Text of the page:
When I have an idea, I’ll keep pulling at that thread and see how far I can go. That is what this project was. We decided we were going to keep going. It isn’t that we didn’t have challenges, but we never hit a major roadblock.
Kickstarter was our gauge. It was a way to see if people really wanted to buy our idea. We wanted to see if enough people would buy one batch of 40 bags. If we were successful, that would have been awesome. If not, we just spent a lot of money developing our ideal backpacks.
We launched the Kickstarter and saw that at least a handful of other people were excited about it as well.
You sought out $7,000 and ended up raising $25,000. What did you guys do for publicity? What do you think made the campaign so successful?
There are a couple things that worked for us.
We didn’t want to be too ambitious with our original goal. We wanted to blow past it so we could make plenty more bags.
We had a handful of friends and family that were excited about it. We reached out to the blogging community a good bit. There was some success, but it was such a compressed timeline that it was difficult. Also, a lot of them were hesitant to throw their support behind a Kickstarter campaign, which is understandable.
What do you wish you knew before you started the campaign?
A Kickstarter campaign is a strange experience. You get so caught up in it, and are living and breathing it every second. It is hard to do all the things that you want to do. We could have contacted the blogs two or three weeks earlier. There was more we could have done to build an audience.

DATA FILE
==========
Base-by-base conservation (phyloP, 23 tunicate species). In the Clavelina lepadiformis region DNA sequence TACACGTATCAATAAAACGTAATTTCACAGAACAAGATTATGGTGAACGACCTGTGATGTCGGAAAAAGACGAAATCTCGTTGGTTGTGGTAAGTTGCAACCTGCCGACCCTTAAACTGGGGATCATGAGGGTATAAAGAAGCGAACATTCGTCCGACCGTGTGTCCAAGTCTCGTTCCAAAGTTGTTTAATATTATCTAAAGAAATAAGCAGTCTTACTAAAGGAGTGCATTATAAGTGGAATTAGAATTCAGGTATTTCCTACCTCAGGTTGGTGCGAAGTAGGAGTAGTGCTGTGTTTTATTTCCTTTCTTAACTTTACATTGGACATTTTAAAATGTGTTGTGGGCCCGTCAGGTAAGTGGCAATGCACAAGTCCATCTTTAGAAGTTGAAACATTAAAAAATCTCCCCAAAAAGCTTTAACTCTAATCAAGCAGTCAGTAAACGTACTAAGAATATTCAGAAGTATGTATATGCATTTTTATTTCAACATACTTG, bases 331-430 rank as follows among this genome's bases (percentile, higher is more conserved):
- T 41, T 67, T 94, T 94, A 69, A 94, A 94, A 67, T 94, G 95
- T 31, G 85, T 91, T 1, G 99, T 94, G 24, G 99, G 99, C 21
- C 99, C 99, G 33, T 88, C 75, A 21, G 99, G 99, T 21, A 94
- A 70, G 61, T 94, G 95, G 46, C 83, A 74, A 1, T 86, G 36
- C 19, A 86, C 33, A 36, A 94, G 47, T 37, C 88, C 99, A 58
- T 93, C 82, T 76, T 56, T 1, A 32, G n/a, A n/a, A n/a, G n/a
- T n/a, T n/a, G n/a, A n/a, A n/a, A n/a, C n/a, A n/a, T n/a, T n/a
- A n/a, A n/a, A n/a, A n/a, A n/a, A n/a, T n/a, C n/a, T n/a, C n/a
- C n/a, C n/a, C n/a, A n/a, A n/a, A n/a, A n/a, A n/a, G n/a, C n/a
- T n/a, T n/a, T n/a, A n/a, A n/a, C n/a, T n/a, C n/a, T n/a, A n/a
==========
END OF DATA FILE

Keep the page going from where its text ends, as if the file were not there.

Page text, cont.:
Now that you have all the items branded under Collected Works, have you considered going back to those blogs?
We have been reaching out with a good bit of success. Email lists, blogs, sites—we’ve been featured on a number of places that have done well.
And how did you find these blogs?
Many of them are blogs that Patrick and I read.
Some of the ones that we’ve seen the most results from are geared more toward a female audience. Women are buying big ticket items for their husbands or boyfriends, who may not have spent that kind of money themselves.
There is also a group of blogs that focus more on design than men’s wear that have been successful. It has forced us to look a little wider at our market.
“We wanted to marry the idea of the military duffle bag with the function, needs and the size of a daily use backpack.”
How do you get wholesale accounts? How do you get into retail stores?
That is something I don’t have quite as much experience with.
We’ve had a lot of companies and stores overseas approach us about carrying Collected Works bags.